The NeST Long ncRNA Controls Microbial Susceptibility and Epigenetic Activation of the Interferon-γ Locus.
ABSTRACT Long noncoding RNAs (lncRNAs) are increasingly appreciated as regulators of cell-specific gene expression. Here, an enhancer-like lncRNA termed NeST (nettoie Salmonella pas Theiler's [cleanup Salmonella not Theiler's]) is shown to be causal for all phenotypes conferred by murine viral susceptibility locus Tmevp3. This locus was defined by crosses between SJL/J and B10.S mice and contains several candidate genes, including NeST. The SJL/J-derived locus confers higher lncRNA expression, increased interferon-γ (IFN-γ) abundance in activated CD8(+) T cells, increased Theiler's virus persistence, and decreased Salmonella enterica pathogenesis. Transgenic expression of NeST lncRNA alone was sufficient to confer all phenotypes of the SJL/J locus. NeST RNA was found to bind WDR5, a component of the histone H3 lysine 4 methyltransferase complex, and to alter histone 3 methylation at the IFN-γ locus. Thus, this lncRNA regulates epigenetic marking of IFN-γ-encoding chromatin, expression of IFN-γ, and susceptibility to a viral and a bacterial pathogen.
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ABSTRACT: Long non-coding RNAs (lncRNAs) constitute a significant portion of mammalian genome, yet the physiological importance of lncRNAs is largely unknown. Here, we identify a liver-enriched lncRNA in mouse that we term liver-specific triglyceride regulator (lncLSTR). Mice with a liver-specific depletion of lncLSTR exhibit a marked reduction in plasma triglyceride levels. We show that lncLSTR depletion enhances apoC2 expression, leading to robust lipoprotein lipase activation and increased plasma triglyceride clearance. We further demonstrate that the regulation of apoC2 expression occurs through an FXR-mediated pathway. LncLSTR forms a molecular complex with TDP-43 to regulate expression of Cyp8b1, a key enzyme in the bile acid synthesis pathway, and engenders an in vivo bile pool that induces apoC2 expression through FXR. Finally, we demonstrate that lncLSTR depletion can reduce triglyceride levels in a hyperlipidemia mouse model. Taken together, these data support a model in which lncLSTR regulates a TDP-43/FXR/apoC2-dependent pathway to maintain systemic lipid homeostasis. Copyright © 2015 Elsevier Inc. All rights reserved.Cell Metabolism 04/2015; 21(3):455-467. DOI:10.1016/j.cmet.2015.02.004 · 16.75 Impact Factor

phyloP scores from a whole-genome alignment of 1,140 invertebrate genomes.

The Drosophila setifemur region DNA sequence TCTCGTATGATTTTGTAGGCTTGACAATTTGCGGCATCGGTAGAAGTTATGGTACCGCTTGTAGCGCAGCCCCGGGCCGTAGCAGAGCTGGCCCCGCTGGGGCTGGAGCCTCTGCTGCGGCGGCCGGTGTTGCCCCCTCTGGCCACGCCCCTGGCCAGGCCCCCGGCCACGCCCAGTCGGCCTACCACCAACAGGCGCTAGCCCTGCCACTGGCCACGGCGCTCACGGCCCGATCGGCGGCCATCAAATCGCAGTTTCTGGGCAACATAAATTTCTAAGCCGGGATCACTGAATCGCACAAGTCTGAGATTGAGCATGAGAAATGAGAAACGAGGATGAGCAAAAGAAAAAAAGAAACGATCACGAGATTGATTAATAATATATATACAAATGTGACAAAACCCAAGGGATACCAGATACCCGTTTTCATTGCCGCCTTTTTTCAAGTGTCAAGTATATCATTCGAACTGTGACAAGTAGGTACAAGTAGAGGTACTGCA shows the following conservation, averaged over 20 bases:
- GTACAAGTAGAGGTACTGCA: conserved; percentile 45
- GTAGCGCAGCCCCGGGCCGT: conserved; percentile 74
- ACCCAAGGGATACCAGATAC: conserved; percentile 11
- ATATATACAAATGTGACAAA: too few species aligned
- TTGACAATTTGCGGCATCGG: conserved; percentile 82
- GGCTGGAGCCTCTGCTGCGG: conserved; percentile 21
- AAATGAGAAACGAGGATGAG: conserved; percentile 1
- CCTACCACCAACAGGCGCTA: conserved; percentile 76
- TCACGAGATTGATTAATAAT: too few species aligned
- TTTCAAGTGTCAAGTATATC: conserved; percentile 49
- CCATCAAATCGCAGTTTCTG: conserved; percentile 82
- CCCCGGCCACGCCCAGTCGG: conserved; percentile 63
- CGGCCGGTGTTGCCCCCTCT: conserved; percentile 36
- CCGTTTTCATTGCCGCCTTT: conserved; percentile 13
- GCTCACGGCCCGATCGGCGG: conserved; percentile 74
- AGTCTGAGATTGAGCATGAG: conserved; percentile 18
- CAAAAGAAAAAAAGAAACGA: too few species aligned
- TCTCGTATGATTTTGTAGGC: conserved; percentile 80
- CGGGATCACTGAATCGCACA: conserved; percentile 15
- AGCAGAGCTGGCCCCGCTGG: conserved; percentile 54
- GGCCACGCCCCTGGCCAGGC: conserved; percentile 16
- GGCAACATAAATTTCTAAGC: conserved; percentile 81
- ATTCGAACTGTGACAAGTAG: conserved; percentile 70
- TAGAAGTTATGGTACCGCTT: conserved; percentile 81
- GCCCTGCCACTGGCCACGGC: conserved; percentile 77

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ABSTRACT: Notch signaling is a key developmental pathway that is subject to frequent genetic and epigenetic perturbations in many different human tumors. Here we investigate whether long noncoding RNA (lncRNA) genes, in addition to mRNAs, are key downstream targets of oncogenic Notch1 in human T cell acute lymphoblastic leukemia (T-ALL). By integrating transcriptome profiles with chromatin state maps, we have uncovered many previously unreported T-ALL-specific lncRNA genes, a fraction of which are directly controlled by the Notch1/Rpbjκ activator complex. Finally we have shown that one specific Notch-regulated lncRNA, LUNAR1, is required for efficient T-ALL growth in vitro and in vivo due to its ability to enhance IGF1R mRNA expression and sustain IGF1 signaling. These results confirm that lncRNAs are important downstream targets of the Notch signaling pathway, and additionally they are key regulators of the oncogenic state in T-ALL.Cell 07/2014; 158(3):593-606. DOI:10.1016/j.cell.2014.05.049 · 33.12 Impact Factor
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ABSTRACT: eLife digest The mammalian genome is comprised of DNA sequences that contain the templates for proteins, and other DNA sequences that do not code for proteins. The coding DNA sequences are transcribed to make messenger RNA molecules, which are then translated to make proteins. Researchers have known for many years that some of the noncoding DNA sequences are also transcribed to make other types of RNA molecules, such as transfer and ribosomal RNA. However, the true breadth and diversity of the roles played by these other RNA molecules have only recently begun to be fully appreciated. Mammalian genomes contain thousands of noncoding DNA sequences that are transcribed. Recent in vitro studies suggest that the resulting long noncoding RNA molecules can act as regulators of transcription, translation, and cell cycle. In vitro studies also suggest that these long noncoding RNA molecules may play a role in mammalian development and disease. Yet few in vivo studies have been performed to support or confirm such hypotheses. Now Sauvageau et al. have developed several lines of knockout mice to investigate a subset of noncoding RNA molecules known as long intergenic noncoding RNAs (lincRNAs). These experiments reveal that lincRNAs have a strong influence on the overall viability of mice, and also on a number of developmental processes, including the development of lungs and the cerebral cortex. Given that the vast majority of the human genome is transcribed, the mouse models developed by Sauvageau et al. represent an important step in determining the physiological relevance, on a genetic level, of the noncoding portion of the genome in vivo. DOI: http://dx.doi.org/10.7554/eLife.01749.002eLife Sciences 12/2013; 2:e01749. DOI:10.7554/eLife.01749 · 8.52 Impact Factor